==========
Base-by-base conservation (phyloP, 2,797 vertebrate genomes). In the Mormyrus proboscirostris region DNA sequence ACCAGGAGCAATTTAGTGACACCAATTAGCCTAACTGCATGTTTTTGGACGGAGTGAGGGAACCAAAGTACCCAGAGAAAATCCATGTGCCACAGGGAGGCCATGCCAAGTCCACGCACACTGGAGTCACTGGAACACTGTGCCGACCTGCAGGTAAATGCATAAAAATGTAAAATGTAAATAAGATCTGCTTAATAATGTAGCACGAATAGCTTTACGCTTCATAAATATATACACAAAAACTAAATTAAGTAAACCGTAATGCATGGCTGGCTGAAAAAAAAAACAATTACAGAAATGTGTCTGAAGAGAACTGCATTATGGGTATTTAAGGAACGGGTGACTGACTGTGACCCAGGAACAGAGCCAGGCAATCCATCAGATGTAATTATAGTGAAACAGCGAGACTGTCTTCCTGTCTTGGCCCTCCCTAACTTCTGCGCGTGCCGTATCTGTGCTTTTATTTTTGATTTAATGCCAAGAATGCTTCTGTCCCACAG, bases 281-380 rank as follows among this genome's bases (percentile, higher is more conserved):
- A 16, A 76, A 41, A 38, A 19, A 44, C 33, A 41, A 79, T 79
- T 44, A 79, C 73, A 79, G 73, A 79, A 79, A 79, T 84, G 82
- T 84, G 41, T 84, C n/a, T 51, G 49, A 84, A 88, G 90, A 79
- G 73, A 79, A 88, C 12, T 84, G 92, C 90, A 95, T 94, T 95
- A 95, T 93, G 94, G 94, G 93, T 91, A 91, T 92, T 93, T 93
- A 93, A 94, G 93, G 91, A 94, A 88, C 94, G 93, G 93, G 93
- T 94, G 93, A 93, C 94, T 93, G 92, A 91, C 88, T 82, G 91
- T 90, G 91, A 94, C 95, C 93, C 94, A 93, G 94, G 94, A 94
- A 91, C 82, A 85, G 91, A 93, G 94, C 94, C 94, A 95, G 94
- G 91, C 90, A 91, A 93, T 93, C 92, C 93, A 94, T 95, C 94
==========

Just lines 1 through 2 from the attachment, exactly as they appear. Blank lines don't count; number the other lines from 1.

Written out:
Base-by-base conservation (phyloP, 2,797 vertebrate genomes). In the Mormyrus proboscirostris region DNA sequence ACCAGGAGCAATTTAGTGACACCAATTAGCCTAACTGCATGTTTTTGGACGGAGTGAGGGAACCAAAGTACCCAGAGAAAATCCATGTGCCACAGGGAGGCCATGCCAAGTCCACGCACACTGGAGTCACTGGAACACTGTGCCGACCTGCAGGTAAATGCATAAAAATGTAAAATGTAAATAAGATCTGCTTAATAATGTAGCACGAATAGCTTTACGCTTCATAAATATATACACAAAAACTAAATTAAGTAAACCGTAATGCATGGCTGGCTGAAAAAAAAAACAATTACAGAAATGTGTCTGAAGAGAACTGCATTATGGGTATTTAAGGAACGGGTGACTGACTGTGACCCAGGAACAGAGCCAGGCAATCCATCAGATGTAATTATAGTGAAACAGCGAGACTGTCTTCCTGTCTTGGCCCTCCCTAACTTCTGCGCGTGCCGTATCTGTGCTTTTATTTTTGATTTAATGCCAAGAATGCTTCTGTCCCACAG, bases 281-380 rank as follows among this genome's bases (percentile, higher is more conserved):
- A 16, A 76, A 41, A 38, A 19, A 44, C 33, A 41, A 79, T 79